What our Canadian juniors did Wednesday night at HSBC Arena in Buffalo was not pretty.
In fact, it was the polar opposite of pretty. A game and a finish like that can affect a player for a very long time. For the rest of their lives, when players from that Canada squad meet each other, that game will come up. Last night’s disaster reminds me of just one hockey game – and that one wasn’t very pleasant to watch either.
On Saturday, April 10, 1982, the Edmonton Oilers were visiting the Los Angeles Kings in the first round of the Stanley Cup Playoffs. Gretzky, Kurri, Messier, Fuhr, Coffey, Anderson. They were all playing for the
Tops-in-the-Campbell-Conference Oilers. After two periods, the Oilers were up 5-0. Apparently, they were laughing at the Kings on their bench. But L.A. scored in the first three minutes of the third period. Then they scored again on the power play. They scored the tying goal with five seconds left in regulation. Daryl Evans scored the OT winner in what would become known as “The Miracle on Manchester.”
Probably because I worked for the Oilers at the time, I will never, ever forget that hockey game. It was the biggest hockey comeback/collapse I have ever seen. The third period was horrific to watch. It was a train barrelling down the tracks without an engineer. Unstoppable. Same as the Russians were in the third last night. Those Oilers never recovered from that loss, falling to the Kings (who were massive underdogs) in the series. But, in the long run, the Oilers used that game to help motivate themselves to five Stanley Cup championships.
Team Canada will never, ever get that chance at redemption. Those twenty guys will never, ever all play together again. Last night’s game was (like every game) two fighters pounding it out. Except, in the third period, Canada stopped throwing punches. Must’ve figured they didn’t need to. Fight’s already won. Let’s just make sure we don’t get hurt. Who wants the trophy first? That works really well when the judges are using the 10-point must system. Hockey doesn’t use that yet.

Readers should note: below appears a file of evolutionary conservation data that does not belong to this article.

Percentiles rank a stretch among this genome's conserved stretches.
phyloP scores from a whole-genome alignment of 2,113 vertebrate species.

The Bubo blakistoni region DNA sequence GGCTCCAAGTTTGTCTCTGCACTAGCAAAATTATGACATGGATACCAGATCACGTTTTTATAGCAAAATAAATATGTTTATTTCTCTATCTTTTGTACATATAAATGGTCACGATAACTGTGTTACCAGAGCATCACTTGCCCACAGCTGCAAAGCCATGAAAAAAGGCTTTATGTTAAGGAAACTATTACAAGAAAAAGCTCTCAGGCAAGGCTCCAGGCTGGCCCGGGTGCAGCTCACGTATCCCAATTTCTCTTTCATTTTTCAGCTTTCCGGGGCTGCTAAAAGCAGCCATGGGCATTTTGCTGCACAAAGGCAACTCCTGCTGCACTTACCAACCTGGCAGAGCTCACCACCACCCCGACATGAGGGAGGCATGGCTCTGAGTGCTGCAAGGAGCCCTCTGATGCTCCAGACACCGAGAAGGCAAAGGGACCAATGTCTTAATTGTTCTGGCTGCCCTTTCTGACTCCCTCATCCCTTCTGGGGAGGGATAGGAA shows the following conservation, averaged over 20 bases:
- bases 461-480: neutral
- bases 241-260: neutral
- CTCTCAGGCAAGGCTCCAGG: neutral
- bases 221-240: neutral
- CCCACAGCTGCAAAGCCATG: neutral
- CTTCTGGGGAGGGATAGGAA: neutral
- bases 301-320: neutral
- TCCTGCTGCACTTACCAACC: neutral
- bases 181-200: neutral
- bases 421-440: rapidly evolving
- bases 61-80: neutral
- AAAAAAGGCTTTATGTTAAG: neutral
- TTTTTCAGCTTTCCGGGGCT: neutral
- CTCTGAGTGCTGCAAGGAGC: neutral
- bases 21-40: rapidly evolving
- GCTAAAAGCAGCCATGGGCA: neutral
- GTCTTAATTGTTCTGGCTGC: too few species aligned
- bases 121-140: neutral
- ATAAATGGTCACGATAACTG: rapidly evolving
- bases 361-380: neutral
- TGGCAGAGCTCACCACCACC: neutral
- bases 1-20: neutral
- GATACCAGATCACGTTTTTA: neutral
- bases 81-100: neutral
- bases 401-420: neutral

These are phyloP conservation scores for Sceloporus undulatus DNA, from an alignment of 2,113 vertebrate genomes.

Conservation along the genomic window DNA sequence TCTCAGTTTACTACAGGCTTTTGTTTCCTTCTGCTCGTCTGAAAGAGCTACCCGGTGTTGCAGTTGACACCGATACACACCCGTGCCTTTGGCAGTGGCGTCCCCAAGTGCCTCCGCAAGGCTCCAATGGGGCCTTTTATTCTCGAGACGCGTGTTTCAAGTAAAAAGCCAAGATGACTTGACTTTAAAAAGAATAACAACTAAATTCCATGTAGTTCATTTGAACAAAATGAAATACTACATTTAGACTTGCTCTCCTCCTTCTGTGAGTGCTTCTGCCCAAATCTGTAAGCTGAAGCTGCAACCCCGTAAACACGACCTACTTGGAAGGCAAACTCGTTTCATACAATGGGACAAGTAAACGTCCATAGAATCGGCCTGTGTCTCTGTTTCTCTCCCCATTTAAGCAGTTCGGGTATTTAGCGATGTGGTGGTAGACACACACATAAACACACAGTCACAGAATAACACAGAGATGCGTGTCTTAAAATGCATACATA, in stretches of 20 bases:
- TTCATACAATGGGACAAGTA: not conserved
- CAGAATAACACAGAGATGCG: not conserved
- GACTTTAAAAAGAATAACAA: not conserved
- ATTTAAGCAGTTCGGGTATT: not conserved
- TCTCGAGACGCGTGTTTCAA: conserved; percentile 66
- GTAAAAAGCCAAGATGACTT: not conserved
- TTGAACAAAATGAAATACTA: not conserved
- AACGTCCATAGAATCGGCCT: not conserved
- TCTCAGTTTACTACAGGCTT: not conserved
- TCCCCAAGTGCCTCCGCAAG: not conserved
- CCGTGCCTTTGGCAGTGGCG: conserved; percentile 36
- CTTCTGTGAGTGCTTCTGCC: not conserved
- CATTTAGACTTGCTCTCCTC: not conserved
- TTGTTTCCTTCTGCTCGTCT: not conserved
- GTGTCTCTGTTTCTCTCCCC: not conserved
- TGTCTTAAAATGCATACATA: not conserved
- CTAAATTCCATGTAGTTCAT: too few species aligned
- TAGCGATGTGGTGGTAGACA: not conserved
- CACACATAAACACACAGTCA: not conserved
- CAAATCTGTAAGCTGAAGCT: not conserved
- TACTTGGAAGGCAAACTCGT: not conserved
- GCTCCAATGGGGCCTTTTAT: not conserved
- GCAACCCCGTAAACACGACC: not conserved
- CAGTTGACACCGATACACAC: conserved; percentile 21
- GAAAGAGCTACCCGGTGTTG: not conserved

The biggest criticisms I’ve heard revolve around Canadian coach Dave Cameron’s use of his time-out when the Russians had tied the game 3-3. Most figure Dave should have T’d it up when the score was 3-2. Frankly, if he’d called the time-out when the score had just become 3-1, I guarantee you the Russians would not have scored 11 seconds later. But it is ridiculous to speculate when a time-out should, or should not, have been called. Dave did what he thought was best. And he’s coached more games at this level than any of us ever will.
Canada nearly made it through the entire tournament without its major weakness being exposed. Their goaltending was not at an elite level. Mark Visentin and Olivier Roy are good junior netminders. They are not great. Neither is JP Anderson, who was cut from the squad. Canada’s only hope in the tournament was to protect their weak goaltending underbelly by denying the opposition scoring chances every single game. Visentin and Roy were never, ever going to steal a game for this Canadian squad. Last night, when Russia started getting repeated, point-blank scoring chances, it was all over. Visentin needed to stone the Russians in the third, and he simply did not have the tools to do it.
Some of our Canadian kids will get a chance to win championships over their pro hockey careers. Most will not. They will remember and live with last night’s third period forever. And that is the cruellest aspect of any game like last night’s – the memory of it.